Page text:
Dr. Leslie Braksick on Executive Leadership

By April 12, 2018Podcast


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L3 Leadership Podcast Episode #189_ Dr. Leslie Braksick (1)

L3 Leadership Podcast Episode #189_ Dr. Leslie Braksick


Professionally, Dr. Leslie Braksick is a veteran CEO coach, entrepreneur, consultant, author, educator, keynote speaker, and board member. Personally, she is a wife, mother, community leader, and philanthropist.

Dr. Braksick is a resource often tapped by top executives and boards to provide coaching, insight, and advising during times of strategically important transition and intense strategic change. Her work often involves preparing EVPs for C-suite succession including coaching them during their early years at the helm. Her coaching clients have included senior-most executives at General Electric, Bell Atlantic, ExxonMobil, H.J. Heinz, The Hartford, Tenet Healthcare, Chevron, Archer Daniels Midland, and dozens of others.

Dr. Braksick’s books and articles are widely used and trusted by companies and business schools to teach leadership and to showcase exemplary corporations that have successfully transformed their performance by focusing on behavior and leading through change.



  • Have something people need and be the best at it
  • Focus on something others aren’t and do it well
  • Learn your space and then know your space.
  • Differentiate yourself based on the value you bring
  • If we are not that great that people are not bragging about us, we need to do better
  • 3 best sales tips: 1.) Care 2.) Really Care 3.) Show you care
  • Leadership development comes from stretch assignments and mentors
  • Stretch assignments with feedback accelerate leadership development
  • Be aware of who your stakeholders are
  • When you are an executive, you are leading others. You need to become someone who drives task completion to someone who influences others.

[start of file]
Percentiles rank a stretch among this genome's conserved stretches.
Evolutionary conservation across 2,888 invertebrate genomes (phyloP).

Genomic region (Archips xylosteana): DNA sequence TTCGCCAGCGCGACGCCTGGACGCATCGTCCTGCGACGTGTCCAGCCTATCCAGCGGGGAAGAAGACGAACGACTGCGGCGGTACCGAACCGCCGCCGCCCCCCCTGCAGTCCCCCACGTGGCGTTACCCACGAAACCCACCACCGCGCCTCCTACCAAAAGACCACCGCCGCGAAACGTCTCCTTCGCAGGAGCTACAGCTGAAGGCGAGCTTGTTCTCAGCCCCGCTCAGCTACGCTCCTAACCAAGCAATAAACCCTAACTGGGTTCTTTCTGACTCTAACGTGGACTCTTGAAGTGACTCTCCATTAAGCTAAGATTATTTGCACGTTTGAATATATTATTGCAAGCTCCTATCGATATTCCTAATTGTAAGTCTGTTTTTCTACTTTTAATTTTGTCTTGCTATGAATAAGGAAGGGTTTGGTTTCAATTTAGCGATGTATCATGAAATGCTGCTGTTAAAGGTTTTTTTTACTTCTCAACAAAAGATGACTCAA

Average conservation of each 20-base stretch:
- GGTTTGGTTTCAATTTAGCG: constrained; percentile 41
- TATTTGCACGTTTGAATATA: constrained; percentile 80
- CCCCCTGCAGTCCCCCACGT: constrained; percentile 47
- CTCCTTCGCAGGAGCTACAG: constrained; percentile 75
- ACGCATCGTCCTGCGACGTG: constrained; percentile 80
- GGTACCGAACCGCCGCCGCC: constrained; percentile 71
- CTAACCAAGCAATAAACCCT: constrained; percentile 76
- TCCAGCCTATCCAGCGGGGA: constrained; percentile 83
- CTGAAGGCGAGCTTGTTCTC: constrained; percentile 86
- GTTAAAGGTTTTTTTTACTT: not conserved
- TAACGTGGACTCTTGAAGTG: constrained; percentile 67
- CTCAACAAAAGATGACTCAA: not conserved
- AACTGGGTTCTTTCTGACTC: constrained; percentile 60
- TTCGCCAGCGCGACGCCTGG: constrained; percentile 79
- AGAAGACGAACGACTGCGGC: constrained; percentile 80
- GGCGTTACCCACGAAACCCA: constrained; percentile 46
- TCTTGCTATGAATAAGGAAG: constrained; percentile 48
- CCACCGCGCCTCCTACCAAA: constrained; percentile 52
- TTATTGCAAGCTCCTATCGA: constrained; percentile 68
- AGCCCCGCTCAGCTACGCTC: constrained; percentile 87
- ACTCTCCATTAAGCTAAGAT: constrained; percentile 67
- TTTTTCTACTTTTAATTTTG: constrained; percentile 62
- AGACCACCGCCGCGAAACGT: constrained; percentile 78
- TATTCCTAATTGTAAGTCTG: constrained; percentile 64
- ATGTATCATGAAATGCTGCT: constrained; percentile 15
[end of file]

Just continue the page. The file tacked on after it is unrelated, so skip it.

• You have to fall out of love with managing task completion and fall in love with becoming a great mentor and coach.
  • Coaching and mentoring and listening to others is always the leaders greatest investment of time
  • Do not shut down avenues for receiving feedback
  • Play above the rim. Show up before everyone else and leave after everyone else.
  • Bring solutions, not issues.
  • I’ve never seen the top performers let go…anywhere.
  • There is no such thing as work-life balance.
  • People don’t appreciate that a big part of their legacy is how successful their successors are
  • Help do everything you can to make sure the person that follows you in your job is wildly successful. If you do this, you will be a hero.
  • 3-6 months is the average transition time for succession
  • The reason it’s hard for most senior leaders to move on is they do not know what they are going to do next. They need something.


  • Leslie, tell us a little bit about who you are and what do you.
  •  What do you wish people knew about your journey that they may not know?
  • What did it take to get to where you’re at?
  • You wrote a book called, “Preparing CEOs for Success: What I Wish I Knew”
  •  What do you wish you knew?
  • What does it take to be a successful CEO?
  • You’ve spent time with some of the world’s best leaders… do they all seem to have common characteristics and traits? If so, what are they?
  • What are the most common challenges you see facing CEO’s today?
  • A lot of people get to that position, but don’t stay there. How can leaders stay at the top?
  • What advice do you have for those who aspire to be a CEO?
  • What do young leaders need to be doing in order to prepare themselves for an executive position?
  • In your opinion, what is the best way to grow and develop leaders?
  • As a leader, what is the most valuable use of your time and resources when it comes to developing others?
  • What advice do you have for leaders thinking through succession?
  • What mistakes do you see leaders make when it comes to leadership succession?
  • You wrote a book, “Your Next Season: Advice for Executives on Transitioning from Intense Careers to Fulfilling Next Seasons”
  • Why did you write this?
  • Where do you see leaders missing it when they go into “retirement”?
  • What advice do you have for those thinking about retirement and don’t have any idea what the next season of their life will be?

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